One individual who was very concerned in the progress of these negotiations was Sidonius Apollinaris, now the bishop of Clermont and one of the leaders of the Arvernian resistance against the Goths. In a letter to Graecus of Marseilles, Sidonius gave his impression of the four bishops’ authority: “Through you delegations come and go; to you, first of all, in the absence of the emperor, peace is not only reported when it has been negotiated, it is even entrusted to be negotiated” (Epist. 7.7.4). Subsequently, Sidonius was shocked to learn that the episcopal embassy had ceded the Auvergne to the Goths in exchange for a Gothic withdrawal from Provence.
Jordanes provides a rather confused account of the denouement of Nepos’ Gallic maneuvering:
“Therefore, Ecdicius, having fought the Visigoths for a while and being unable to triumph, and having abandoned his homeland and in particular the city of Clermont to the enemy, betook himself to safer places. Hearing this, the emperor Nepos ordered Ecdicius to leave Gaul and to come to him, having made Orestes Master of Soldiers in his place… (“Ergo… Ecdicius, diu certans cum Vesegothis nec valens antestare, relicta patria maximeque urbem Arvernate hosti ad tutiora se loca collegit. quod audiens Nepus imperator praecepit Ecdicium relictis Galliis ad se venire loco eius Orestem mag. mil. ordinatum…“: Getica 240-241).
Even though Jordanes appears to blame Ecdicius for the loss of the Auvergne, it is clear that its surrender was part of Nepos’ own policy. And it remains to be seen why Ecdicius, a Gaul, would have been “recalled” to Italy if he had in fact been superseded anyway.
Elsewhere, meanwhile, Nepos was faced with renewed Vandal piratical attacks, and likewise attempted to negotiate a settlement. But, operating from a position of total weakness, he could do little more than to recognize Vandal possession of all the territories they occupied in Africa, Sicily, Sardinia, Corsica, and the Balearics.
Nepos’ new Patrician, Orestes (whose main claim to fame was that he had served as a notarius, or secretary, of Attila the Hun), soon turned against him. Jordanes continues:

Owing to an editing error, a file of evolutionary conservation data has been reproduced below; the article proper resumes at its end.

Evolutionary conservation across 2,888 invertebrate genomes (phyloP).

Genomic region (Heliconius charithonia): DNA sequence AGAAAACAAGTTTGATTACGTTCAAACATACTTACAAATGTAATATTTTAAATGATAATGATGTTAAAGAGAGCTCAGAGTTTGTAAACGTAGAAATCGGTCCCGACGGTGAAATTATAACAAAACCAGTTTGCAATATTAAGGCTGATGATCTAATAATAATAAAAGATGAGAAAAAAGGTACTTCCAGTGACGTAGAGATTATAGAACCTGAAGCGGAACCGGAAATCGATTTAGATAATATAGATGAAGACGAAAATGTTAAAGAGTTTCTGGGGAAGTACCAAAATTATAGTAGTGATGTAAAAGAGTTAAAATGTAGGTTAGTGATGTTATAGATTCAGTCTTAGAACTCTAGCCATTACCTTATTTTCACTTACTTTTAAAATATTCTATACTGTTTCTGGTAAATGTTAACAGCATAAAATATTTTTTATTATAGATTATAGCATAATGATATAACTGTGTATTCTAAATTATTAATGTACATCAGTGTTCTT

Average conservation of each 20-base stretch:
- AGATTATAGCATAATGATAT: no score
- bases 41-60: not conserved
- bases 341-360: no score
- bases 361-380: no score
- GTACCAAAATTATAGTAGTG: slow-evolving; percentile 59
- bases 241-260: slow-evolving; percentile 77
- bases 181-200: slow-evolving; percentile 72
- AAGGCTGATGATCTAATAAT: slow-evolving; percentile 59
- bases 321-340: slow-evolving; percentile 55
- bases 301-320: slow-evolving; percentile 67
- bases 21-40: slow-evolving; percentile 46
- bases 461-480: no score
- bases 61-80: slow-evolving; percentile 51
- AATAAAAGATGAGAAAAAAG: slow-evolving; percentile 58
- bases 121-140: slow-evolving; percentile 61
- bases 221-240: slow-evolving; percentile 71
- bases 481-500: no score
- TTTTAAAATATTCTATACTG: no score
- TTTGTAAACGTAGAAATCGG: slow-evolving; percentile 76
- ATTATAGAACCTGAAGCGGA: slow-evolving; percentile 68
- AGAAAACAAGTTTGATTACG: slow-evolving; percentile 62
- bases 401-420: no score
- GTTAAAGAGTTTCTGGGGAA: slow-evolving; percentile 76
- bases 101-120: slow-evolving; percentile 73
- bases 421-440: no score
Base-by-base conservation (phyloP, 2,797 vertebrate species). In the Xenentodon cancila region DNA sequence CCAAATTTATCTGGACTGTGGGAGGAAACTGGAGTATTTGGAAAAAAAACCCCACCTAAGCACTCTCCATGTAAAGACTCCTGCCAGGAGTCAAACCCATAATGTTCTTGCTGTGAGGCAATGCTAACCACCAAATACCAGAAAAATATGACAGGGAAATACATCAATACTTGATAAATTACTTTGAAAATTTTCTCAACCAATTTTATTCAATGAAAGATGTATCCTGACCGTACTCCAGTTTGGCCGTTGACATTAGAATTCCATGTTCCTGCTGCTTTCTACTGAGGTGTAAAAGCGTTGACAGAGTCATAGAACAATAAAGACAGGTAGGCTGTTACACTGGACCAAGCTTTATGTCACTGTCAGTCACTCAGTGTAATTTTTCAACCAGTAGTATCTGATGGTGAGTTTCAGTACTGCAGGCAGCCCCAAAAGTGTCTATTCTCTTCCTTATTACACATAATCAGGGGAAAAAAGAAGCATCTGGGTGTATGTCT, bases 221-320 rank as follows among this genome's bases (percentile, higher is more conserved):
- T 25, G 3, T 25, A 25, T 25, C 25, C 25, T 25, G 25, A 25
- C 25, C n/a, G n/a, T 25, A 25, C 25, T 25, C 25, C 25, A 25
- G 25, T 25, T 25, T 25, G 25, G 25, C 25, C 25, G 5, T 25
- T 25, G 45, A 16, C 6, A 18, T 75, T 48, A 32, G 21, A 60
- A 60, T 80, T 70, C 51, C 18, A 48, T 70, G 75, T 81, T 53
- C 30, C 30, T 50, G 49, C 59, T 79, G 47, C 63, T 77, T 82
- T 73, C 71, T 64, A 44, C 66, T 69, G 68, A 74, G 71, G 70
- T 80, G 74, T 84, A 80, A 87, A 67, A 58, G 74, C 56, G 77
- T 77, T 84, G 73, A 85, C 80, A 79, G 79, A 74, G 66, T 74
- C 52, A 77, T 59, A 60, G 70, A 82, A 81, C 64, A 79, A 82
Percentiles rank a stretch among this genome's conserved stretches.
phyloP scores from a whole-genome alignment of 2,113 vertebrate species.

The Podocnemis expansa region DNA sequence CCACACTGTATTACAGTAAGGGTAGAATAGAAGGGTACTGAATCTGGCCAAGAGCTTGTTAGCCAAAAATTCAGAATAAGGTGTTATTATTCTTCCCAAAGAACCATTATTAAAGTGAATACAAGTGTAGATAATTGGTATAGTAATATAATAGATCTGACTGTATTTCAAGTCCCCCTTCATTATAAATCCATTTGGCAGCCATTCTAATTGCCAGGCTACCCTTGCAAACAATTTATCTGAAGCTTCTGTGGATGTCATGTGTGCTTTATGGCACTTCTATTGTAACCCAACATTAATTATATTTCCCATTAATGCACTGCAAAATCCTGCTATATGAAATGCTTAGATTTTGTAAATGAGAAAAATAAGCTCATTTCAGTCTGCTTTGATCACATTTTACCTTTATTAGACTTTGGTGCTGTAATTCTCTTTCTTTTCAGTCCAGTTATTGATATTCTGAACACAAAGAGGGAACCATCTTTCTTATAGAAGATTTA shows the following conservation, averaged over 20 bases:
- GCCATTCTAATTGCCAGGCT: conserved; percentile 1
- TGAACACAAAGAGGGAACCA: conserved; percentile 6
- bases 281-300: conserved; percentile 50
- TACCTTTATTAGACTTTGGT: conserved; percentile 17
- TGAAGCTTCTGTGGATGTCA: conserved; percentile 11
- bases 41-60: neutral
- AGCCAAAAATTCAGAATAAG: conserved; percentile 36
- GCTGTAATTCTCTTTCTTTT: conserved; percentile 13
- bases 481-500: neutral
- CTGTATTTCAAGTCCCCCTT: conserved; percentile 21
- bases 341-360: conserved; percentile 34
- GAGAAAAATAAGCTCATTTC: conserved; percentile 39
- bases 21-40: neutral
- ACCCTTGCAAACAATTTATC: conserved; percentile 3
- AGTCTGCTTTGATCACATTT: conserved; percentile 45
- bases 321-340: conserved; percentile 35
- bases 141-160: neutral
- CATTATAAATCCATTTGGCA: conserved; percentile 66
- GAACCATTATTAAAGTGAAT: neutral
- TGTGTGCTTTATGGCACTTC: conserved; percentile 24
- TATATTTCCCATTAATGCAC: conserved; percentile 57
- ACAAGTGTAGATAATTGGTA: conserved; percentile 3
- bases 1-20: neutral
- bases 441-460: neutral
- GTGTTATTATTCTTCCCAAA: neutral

“This Orestes, having taken charge of the army and having departed from Rome against the enemies, arrived at Ravenna, and remaining there he made his son Augustulus emperor. When he learned this, Nepos fled to Dalmatia, and, deprived of his rule, he languished there as a private person, where the emperor Glycerius recently had obtained the see of Salona (“qui Orestes suscepto exercitu et contra hostes egrediens a Roma Ravenna pervenit ibique remoratus Augustulum filimum suum imperatorem efficit. quo conperto Nepus fugit Dalmatias ibique defecit privatus a regno, ubi iam Glycerius dudum imperator episcopatum Salonitanus habebat“: Jordanes, Getica 241).
The Anonymous Valesianus suggests that the “enemy” sought by Orestes was none other than Nepos hlmself: “Soon Nepos arrived at Ravenna, pursued by the Patrician Orestes and his army. Fearing the arrival of Orestes, Nepos boarded a ship and fled to Salona” (“mox veniens Ravennam, quem persequens Orestes patricius cum exercitu, metuens Nepos adventum Orestis, ascendens navem fugam petit ad Salonam“: 7.36 s.a.474). The Auctuarii Hauniensis ordo prior adds a few twists of its own:
“While Nepos was in the city, the Patrician Orestes was sent against him with the main force of the army. But because Nepos dared not undertake the business of resisting in such desperate conditions, he fled to Dalmatia in his ships. When Nepos had fled Italy and departed from the city, Orestes assumed the primacy and all the authority for himself and made his son Augustulus emperor at Ravenna” (“Nepote apud urbem residente Orestes patricius cum robore exercitus contra eum mittitur. sed cum desperatae rei negotium resistendo sumere non auderet, ad Dalmatias navigiis fugit. cum Nepos fugiens Italiam ac urbem reliquisset, Orestes primatum omnemque sibi vindicans dignitatem Augustulum filium suum apud Ravennam positum imperatorem facit, ipse vero omnem curam externorum praesidiorum gerit“: s.a.475; cf. Auctarii Hauniensis ordo posterior: “Nepos cum ab Oreste patricio cum exercitu persequeretur, fugiens ad Dalmatias usque navigavit“: s.a.475).
If one accepts that in this passage the term “urbs” refers to Ravenna, and not, as is usually the case, to Rome, then it would seem once again that Nepos took refuge in Ravenna when faced by Orestes’ revolt.